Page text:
For Vinita Bali, who steered Britannia Industries to a sturdy platform in India, taking the company on to a global stage would be an onerous task, given that the company is present in only select foreign markets.
Britannia, which has a decent presence in West Asia, exports to select pockets in North America, North Africa, South Asia, Southeast Asia and Australia.
Industry analysts are wondering what routes the firm would take to go global.
Arvind Singhal, managing director, management consulting firm Technopak, said, “I think Vinita Bali is best suited for this responsibility of trying to take Britannia on to a global stage.
The India business is slowing and there is tremendous scope for the company to expand overseas.
There are enough examples of Indian FMCG (fast-moving consumer goods) companies going global, including that of Tata Global Beverages, which went abroad, acquired global brands and managed them effectively.
"Maybe, Britannia is looking at such a move.” However, many industry observers are pessimistic about such a step by the company. According to them, there are two ways to read the Wadia Group’s move to shift Vinita Bali to a global role.
“One is the Wadia Group may be looking at Vinita Bali to play a more active role in managing the diversified Wadia Group, which straddles textiles, airlines, FMCG, agriculture, real estate, etc.
"The second is Vinita Bali may have opted to move out and, therefore, this is a move to rope in a successor.
"Taking Britannia onto a global stage is far-fetched and is unlikely to happen any time soon,” they told Business Standard. Earlier, in a discussion with Business Standard, Bali had said though Britannia exported its products to about 30 countries, it had only touched the tip of the ice berg.
According to her, the key challenge lay in building a brand in a foreign market that had numerous choices; the challenge lay in establishing the brand’s relevance and specialty.
“In our experience, consumers around the world buy brands, not companies or the way they are structured.
"To compete effectively, quality and its consistent delivery is a given.
"Being global is the way companies look at the world and their businesses.
"Consumers look for brands that satisfy their needs and are different, better and special,” she had said.
As of March-end, the company’s global operations, exports, contributed five to eight per cent to Britannia’s revenues of Rs 6,200 crore (Rs 62 billion).
In March 2007, Bali had led Britannia Industries to sign a joint venture with the diversified Oman-based Khimji Ramdas Group.
As part of the agreement, Britannia and its associates acquired a significant stake in Dubai-based Strategic Food International and Oman-based Al Sallan Food Industries.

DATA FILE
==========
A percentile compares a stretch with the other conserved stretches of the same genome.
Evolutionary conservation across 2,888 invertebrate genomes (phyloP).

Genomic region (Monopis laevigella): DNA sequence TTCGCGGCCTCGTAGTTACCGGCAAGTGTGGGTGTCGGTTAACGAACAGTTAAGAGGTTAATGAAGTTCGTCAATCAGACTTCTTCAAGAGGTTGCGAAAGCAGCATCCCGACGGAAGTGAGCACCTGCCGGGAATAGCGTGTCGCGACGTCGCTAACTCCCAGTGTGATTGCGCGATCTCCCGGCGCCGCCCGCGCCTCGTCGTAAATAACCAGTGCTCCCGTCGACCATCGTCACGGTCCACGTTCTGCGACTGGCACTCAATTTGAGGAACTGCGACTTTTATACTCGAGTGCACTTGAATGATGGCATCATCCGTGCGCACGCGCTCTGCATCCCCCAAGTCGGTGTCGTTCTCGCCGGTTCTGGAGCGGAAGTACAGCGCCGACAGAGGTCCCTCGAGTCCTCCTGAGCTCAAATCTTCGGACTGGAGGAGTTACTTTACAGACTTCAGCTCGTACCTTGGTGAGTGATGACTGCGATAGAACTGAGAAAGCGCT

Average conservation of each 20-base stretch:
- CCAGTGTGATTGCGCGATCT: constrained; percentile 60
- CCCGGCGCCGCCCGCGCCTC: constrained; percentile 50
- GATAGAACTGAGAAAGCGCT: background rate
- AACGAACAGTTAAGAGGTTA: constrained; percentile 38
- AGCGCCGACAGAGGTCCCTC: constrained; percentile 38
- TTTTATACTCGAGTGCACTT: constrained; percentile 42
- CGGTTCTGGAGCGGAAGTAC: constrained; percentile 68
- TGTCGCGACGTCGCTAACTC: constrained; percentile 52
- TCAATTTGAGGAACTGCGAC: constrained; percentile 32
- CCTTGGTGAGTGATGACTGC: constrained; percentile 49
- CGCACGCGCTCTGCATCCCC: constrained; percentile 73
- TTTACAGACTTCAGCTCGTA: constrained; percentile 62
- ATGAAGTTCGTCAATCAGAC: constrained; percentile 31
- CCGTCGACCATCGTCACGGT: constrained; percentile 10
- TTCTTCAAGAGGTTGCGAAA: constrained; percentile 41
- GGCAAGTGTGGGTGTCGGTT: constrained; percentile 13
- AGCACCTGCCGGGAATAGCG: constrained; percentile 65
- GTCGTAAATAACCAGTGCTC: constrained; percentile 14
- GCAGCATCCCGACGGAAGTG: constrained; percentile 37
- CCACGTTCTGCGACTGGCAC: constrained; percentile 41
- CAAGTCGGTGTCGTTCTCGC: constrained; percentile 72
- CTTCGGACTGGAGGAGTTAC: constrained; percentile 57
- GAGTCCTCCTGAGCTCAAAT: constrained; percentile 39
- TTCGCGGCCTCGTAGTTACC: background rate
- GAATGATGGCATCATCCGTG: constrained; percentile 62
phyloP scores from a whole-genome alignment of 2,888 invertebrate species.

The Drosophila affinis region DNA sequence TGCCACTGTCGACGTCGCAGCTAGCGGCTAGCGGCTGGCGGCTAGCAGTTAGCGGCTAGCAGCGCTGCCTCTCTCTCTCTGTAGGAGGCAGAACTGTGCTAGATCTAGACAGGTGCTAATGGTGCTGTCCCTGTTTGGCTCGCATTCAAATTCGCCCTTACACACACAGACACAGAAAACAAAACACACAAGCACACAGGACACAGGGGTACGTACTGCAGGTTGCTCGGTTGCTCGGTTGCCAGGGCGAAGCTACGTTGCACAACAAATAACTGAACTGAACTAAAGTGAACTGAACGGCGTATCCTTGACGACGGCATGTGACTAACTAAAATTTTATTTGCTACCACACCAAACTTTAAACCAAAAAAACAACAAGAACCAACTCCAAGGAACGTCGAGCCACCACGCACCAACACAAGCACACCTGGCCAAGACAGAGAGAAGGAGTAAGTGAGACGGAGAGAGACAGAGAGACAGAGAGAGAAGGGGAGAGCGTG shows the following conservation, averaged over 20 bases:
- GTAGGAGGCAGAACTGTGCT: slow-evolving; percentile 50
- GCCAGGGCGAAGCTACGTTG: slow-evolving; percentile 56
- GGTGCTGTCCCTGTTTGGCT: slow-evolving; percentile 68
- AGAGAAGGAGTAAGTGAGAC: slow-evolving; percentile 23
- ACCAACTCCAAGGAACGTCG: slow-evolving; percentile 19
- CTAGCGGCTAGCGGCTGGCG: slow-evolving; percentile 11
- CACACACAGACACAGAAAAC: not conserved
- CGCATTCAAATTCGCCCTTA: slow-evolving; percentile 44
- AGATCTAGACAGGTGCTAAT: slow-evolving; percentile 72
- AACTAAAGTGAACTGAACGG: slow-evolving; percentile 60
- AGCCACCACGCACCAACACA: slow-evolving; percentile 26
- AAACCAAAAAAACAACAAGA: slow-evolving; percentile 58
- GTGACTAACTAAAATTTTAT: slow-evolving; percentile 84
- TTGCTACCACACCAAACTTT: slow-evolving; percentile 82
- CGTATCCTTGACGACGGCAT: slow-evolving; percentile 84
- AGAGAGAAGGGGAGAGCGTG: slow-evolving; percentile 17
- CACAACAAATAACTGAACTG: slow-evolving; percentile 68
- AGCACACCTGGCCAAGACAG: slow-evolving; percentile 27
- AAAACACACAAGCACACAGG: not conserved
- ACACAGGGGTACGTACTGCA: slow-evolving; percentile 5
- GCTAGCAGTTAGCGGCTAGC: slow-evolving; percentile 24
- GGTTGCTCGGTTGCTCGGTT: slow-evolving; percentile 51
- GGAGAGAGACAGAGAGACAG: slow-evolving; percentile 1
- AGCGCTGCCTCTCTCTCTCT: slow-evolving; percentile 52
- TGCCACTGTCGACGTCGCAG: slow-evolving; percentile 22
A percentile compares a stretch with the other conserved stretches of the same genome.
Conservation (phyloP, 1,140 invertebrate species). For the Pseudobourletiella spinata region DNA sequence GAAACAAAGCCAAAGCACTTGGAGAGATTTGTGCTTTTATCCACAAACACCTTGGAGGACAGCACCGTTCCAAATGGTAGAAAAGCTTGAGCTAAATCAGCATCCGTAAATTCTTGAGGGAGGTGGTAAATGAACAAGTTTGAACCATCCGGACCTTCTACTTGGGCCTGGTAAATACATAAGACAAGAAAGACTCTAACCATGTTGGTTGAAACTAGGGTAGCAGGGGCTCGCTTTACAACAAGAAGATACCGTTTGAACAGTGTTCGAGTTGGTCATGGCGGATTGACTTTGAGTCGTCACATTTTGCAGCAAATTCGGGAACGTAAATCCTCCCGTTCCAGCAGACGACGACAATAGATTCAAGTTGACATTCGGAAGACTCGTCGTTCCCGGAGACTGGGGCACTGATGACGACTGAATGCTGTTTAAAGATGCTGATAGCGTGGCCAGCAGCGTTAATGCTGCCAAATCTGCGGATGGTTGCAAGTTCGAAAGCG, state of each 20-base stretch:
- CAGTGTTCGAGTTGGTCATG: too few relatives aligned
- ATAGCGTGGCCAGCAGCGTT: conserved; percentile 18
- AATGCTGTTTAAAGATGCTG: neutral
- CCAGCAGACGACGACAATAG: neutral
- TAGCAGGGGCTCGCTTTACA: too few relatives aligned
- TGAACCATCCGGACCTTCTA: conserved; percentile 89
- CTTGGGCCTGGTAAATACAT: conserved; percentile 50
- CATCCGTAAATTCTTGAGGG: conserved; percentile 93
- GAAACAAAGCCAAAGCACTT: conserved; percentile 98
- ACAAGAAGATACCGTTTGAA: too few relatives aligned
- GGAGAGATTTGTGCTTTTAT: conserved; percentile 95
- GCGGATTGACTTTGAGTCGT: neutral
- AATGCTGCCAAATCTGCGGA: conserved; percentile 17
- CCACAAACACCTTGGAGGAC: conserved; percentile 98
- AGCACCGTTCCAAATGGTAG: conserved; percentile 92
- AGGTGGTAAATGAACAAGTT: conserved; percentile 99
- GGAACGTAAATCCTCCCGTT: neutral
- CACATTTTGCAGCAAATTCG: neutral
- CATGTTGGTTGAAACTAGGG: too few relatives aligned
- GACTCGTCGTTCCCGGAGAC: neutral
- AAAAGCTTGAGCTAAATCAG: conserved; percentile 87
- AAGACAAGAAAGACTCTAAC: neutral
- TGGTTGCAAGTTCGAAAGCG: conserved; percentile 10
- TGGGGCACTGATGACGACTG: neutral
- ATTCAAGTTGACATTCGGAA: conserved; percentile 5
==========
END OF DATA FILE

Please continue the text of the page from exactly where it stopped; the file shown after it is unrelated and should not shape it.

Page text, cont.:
The two companies are key regional players in the biscuits, wafers and cookies segment in Gulf Cooperation Council markets and export their products across the world.
While Strategic Food International is one of the largest biscuit and wafer manufacturing companies in West Asia, Al Sallan Food Industries is one of the foremost cookies, rolls and chocolate production companies.
Harish Bijoor, owner of leading brand and management advisory Harish Bijoor Consults, says, “The change at Britannia bodes well for the biscuit giant at large. I believe Vinita Bali and Varun Berry are two very savvy business folks, at the helm of Britannia Industries.
"Vinita has proven fast growth is possible in the category.
"She has fought hard the old warhorse of Parle at one end and new studs in the stable such as Sunfeast of ITC Foods and Kraft at the other.
"She now leaves for Varun a turf she consolidated upon and moves on to handle a role that is small, but global.
"Here, I do belie size does not matter, intent does.
"The very fact that Vinita heads this means the intent is solid.
"Let’s remember Vinita is a business-hardened tough cookie herself. The going will not be easy, but I believe Vinita will be the best person to handle this.” He added for Britannia, the areas of focus on the global map might be the dairy and the snack food segments.
“Britannia has already explored dairy in the past.
"I will not be too surprised if it would remain an arena of focus.
"In addition, the snack food segment, despite being a cluttered space, is still open globally.
"There is ample fatigue, with formats already in the market.
"I believe Britannia has a whole wide world open to explore, provided it does its work with method in the madness,” he said.
Image: Vinita Bali | Photograph, courtesy: Business Standard